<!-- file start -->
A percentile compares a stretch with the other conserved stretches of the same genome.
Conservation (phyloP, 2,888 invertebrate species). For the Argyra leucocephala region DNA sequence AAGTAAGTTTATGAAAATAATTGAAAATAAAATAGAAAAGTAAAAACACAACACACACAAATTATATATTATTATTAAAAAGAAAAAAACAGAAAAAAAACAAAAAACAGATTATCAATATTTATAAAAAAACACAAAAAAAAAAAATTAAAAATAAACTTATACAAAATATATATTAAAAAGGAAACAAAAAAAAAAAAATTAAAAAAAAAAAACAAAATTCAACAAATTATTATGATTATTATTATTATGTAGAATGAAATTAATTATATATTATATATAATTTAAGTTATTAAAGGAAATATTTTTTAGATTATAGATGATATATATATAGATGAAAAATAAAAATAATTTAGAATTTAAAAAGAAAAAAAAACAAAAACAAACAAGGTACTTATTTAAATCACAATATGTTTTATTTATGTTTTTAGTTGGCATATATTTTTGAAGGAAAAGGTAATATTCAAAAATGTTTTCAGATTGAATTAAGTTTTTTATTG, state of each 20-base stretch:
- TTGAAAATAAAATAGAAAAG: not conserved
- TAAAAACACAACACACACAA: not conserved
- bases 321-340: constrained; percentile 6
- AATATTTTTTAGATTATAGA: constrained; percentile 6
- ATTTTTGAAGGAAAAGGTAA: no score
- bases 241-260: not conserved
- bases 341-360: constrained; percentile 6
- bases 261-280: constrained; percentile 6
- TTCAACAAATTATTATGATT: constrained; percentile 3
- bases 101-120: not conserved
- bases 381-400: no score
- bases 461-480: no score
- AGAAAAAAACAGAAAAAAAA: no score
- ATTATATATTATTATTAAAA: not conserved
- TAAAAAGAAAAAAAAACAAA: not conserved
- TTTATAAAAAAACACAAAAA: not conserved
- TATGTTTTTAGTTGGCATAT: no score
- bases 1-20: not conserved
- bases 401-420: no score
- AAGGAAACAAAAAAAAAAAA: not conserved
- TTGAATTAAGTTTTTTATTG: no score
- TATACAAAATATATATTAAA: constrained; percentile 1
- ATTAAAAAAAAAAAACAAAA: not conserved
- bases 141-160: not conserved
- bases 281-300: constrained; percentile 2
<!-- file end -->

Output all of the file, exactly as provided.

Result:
A percentile compares a stretch with the other conserved stretches of the same genome.
Conservation (phyloP, 2,888 invertebrate species). For the Argyra leucocephala region DNA sequence AAGTAAGTTTATGAAAATAATTGAAAATAAAATAGAAAAGTAAAAACACAACACACACAAATTATATATTATTATTAAAAAGAAAAAAACAGAAAAAAAACAAAAAACAGATTATCAATATTTATAAAAAAACACAAAAAAAAAAAATTAAAAATAAACTTATACAAAATATATATTAAAAAGGAAACAAAAAAAAAAAAATTAAAAAAAAAAAACAAAATTCAACAAATTATTATGATTATTATTATTATGTAGAATGAAATTAATTATATATTATATATAATTTAAGTTATTAAAGGAAATATTTTTTAGATTATAGATGATATATATATAGATGAAAAATAAAAATAATTTAGAATTTAAAAAGAAAAAAAAACAAAAACAAACAAGGTACTTATTTAAATCACAATATGTTTTATTTATGTTTTTAGTTGGCATATATTTTTGAAGGAAAAGGTAATATTCAAAAATGTTTTCAGATTGAATTAAGTTTTTTATTG, state of each 20-base stretch:
- TTGAAAATAAAATAGAAAAG: not conserved
- TAAAAACACAACACACACAA: not conserved
- bases 321-340: constrained; percentile 6
- AATATTTTTTAGATTATAGA: constrained; percentile 6
- ATTTTTGAAGGAAAAGGTAA: no score
- bases 241-260: not conserved
- bases 341-360: constrained; percentile 6
- bases 261-280: constrained; percentile 6
- TTCAACAAATTATTATGATT: constrained; percentile 3
- bases 101-120: not conserved
- bases 381-400: no score
- bases 461-480: no score
- AGAAAAAAACAGAAAAAAAA: no score
- ATTATATATTATTATTAAAA: not conserved
- TAAAAAGAAAAAAAAACAAA: not conserved
- TTTATAAAAAAACACAAAAA: not conserved
- TATGTTTTTAGTTGGCATAT: no score
- bases 1-20: not conserved
- bases 401-420: no score
- AAGGAAACAAAAAAAAAAAA: not conserved
- TTGAATTAAGTTTTTTATTG: no score
- TATACAAAATATATATTAAA: constrained; percentile 1
- ATTAAAAAAAAAAAACAAAA: not conserved
- bases 141-160: not conserved
- bases 281-300: constrained; percentile 2